Five emerging themes and 31 sub-themes were identified. There was a general consensus among the respondents that their library management does provide research-support librarians with a self-directed learning environment to enhance their competencies as academic librarians. Nevertheless, these librarians also highlighted some challenges, issues and barriers related to the initiative and support received. Some suggestions are advanced for improvements to support self-directed learning by research-support librarians working in public university libraries.

Originality/value

Empirically, this study attempts to fill the gap in the knowledge that needs to be addressed from the perspective of Malaysian librarians, especially the research-support librarians, who serve in public universities in Malaysia, who have received little attention from local librarianship researchers.

Details

Library Management, vol. 42 no. 8/9
Type: Research Article
ISSN: 0143-5124

Keywords

Article
Publication date: 27 March 2009

Mingzhuo Liu

The purpose of this paper is to explore how to design a web‐based course in the context of China for self‐directed learning from four perspectives – i.e. pedagogical…

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Abstract

Purpose

The purpose of this paper is to explore how to design a web‐based course in the context of China for self‐directed learning from four perspectives – i.e. pedagogical, psychological, social and technological – and also to summarize the design principles for the web‐based course.

Design/methodology/approach

The paper reviews literature related to: self‐directed learning, with a view to bringing out its capabilities and capacities for use in a web‐based environment; theories and pedagogies of learning with a view to imbuing them for the design of web‐based courses; and challenges of the design of web‐based courses with a view to gauging its acceptability.

Findings

The development of a successful web‐based course needs to focus on multiple perspectives — pedagogical, psychological, social and technological – in order to contextualize it for learner‐centeredness. The results show that the course designed based on these dimensions was flexible, useful and welcomed.

Originality/value

This paper describes a conceptual framework for designing a web‐based course from four perspectives and also presents a series of design principles for a web‐based course.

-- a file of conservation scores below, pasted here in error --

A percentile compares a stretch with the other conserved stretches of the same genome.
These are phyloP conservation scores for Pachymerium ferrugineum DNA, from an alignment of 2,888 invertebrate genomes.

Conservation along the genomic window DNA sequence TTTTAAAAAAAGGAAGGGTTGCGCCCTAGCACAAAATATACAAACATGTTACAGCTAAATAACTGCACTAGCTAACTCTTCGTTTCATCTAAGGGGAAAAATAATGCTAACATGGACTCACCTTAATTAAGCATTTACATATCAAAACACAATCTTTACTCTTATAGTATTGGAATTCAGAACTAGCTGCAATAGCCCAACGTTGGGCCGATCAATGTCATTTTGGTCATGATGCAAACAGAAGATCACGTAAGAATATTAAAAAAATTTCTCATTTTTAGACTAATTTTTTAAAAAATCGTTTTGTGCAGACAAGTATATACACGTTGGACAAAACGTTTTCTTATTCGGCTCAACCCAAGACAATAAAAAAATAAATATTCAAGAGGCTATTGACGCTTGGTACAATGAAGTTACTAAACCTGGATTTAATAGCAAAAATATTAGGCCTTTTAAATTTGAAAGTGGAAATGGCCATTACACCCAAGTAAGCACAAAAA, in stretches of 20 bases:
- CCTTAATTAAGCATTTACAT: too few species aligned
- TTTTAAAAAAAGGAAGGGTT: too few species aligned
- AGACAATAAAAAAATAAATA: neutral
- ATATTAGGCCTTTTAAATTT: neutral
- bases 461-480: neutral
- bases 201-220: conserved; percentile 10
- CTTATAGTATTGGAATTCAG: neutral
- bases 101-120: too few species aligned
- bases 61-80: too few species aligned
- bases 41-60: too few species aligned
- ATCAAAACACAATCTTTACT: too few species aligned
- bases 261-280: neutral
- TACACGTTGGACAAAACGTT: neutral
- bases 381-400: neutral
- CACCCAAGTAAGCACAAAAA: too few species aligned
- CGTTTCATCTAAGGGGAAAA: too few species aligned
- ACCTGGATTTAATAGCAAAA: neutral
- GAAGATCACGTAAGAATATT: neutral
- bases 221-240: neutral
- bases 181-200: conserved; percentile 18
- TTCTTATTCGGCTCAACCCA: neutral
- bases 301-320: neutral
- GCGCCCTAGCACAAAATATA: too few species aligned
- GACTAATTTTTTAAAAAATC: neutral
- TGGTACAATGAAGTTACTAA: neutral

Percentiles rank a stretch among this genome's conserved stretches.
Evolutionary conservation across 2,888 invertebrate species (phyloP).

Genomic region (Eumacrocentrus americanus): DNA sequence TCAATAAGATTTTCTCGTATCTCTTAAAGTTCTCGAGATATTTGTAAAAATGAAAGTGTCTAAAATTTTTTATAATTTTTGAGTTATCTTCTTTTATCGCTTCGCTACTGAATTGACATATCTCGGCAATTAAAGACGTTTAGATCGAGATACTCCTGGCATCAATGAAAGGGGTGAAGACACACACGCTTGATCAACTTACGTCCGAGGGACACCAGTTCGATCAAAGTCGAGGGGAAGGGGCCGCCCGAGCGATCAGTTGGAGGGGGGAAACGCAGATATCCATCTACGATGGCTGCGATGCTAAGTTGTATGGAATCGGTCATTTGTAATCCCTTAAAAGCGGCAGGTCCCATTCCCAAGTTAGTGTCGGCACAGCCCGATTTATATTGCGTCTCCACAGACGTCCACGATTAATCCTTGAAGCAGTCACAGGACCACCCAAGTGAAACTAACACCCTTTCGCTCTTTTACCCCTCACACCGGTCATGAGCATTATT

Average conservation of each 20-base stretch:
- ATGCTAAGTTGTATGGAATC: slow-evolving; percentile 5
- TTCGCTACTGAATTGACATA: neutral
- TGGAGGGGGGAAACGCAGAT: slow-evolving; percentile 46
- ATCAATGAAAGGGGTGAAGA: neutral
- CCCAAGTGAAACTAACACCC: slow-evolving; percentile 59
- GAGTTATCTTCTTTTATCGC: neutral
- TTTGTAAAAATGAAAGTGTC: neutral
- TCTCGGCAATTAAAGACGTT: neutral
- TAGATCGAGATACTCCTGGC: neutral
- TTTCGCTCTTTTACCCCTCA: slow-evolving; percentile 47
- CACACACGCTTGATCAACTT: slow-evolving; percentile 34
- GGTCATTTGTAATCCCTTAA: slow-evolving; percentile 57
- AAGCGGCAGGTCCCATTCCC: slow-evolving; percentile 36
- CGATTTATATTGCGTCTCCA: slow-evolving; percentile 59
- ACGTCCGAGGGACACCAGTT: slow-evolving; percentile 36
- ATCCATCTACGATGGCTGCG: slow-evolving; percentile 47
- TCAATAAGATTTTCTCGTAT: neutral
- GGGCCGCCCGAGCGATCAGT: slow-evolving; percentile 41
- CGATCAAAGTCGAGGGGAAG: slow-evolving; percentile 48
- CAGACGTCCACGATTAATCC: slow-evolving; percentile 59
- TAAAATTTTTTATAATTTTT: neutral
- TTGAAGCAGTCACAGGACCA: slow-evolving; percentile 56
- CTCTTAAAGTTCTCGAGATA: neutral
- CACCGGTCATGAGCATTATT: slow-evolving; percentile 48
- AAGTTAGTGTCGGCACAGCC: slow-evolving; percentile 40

Details

Campus-Wide Information Systems, vol. 26 no. 2
Type: Research Article
ISSN: 1065-0741

Keywords

Article
Publication date: 1 February 2002

Peter J. Smith

Working in the UK, Sadler‐Smith, Down and Lean, in their article “‘Modern’ learning methods: rhetoric and reality”, Personnel Review, Vol. 29 No. 4, 2000, pp. 474‐90, have…

1951

Abstract

Working in the UK, Sadler‐Smith, Down and Lean, in their article “‘Modern’ learning methods: rhetoric and reality”, Personnel Review, Vol. 29 No. 4, 2000, pp. 474‐90, have shown that distance learning methods are neither favoured nor perceived as effective by enterprises pursuing training that yields a competitive edge. They have suggested that these methods need to be integrated with other more conventional on‐job training methods. This paper, based on Australian research, shows a tension between the requirements of flexible training methods based on distance learning methods, and the characteristics that typify learners and their workplaces. That identified tension is used to suggest how an integration of training methods may be effected in workplaces.

Details

Personnel Review, vol. 31 no. 1
Type: Research Article
ISSN: 0048-3486

Keywords

Article
Publication date: 12 June 2007

Peter J. Smith, Eugene Sadler‐Smith, Ian Robertson and Lyn Wakefield

The purpose of this research is to show that a key aspect of learning and development of individual employees is that of self‐directedness. This paper will consider the…

2864

Abstract

Purpose

The purpose of this research is to show that a key aspect of learning and development of individual employees is that of self‐directedness. This paper will consider the role of the leader in facilitating workforce development in terms of employees' self‐directedness for learning. The research was designed to investigate the views that “learning leaders” in organizations have towards the development of self‐directedness in employees; and to identify strategies that are feasible in developing self‐directedness in operating organizations.

Design/methodology/approach

This paper draws on a national research project undertaken in 12 organizations in Australia, representing a range of sizes and a number of industry sectors. Data collection involved interviewing learning and development managers in each organization to gauge the relative feasibility of the implementation of a number of pre‐identified strategies designed to develop self‐directedness among employees within operating work environments.

Findings

The research showed that: learning managers and leaders were generally well disposed towards the development of self‐directedness, and some had already moved to do so; and identified a number of possible strategies for implementation of varying degrees of feasibility. The paper will consider these findings in relation to the concept of a “learning leader”.

Research limitations/implications

Although the research was conducted in a diverse set of 12 enterprises, applicability of the results across an even wider set of enterprises would need to be tested.

Originality/value

The findings of this research provide guidance to learning and development personnel on feasible strategies to use within their own organization to assist with the development of self‐directed learning among employees.

Details

Journal of European Industrial Training, vol. 31 no. 5
Type: Research Article
ISSN: 0309-0590

Keywords

Article
Publication date: 21 October 2020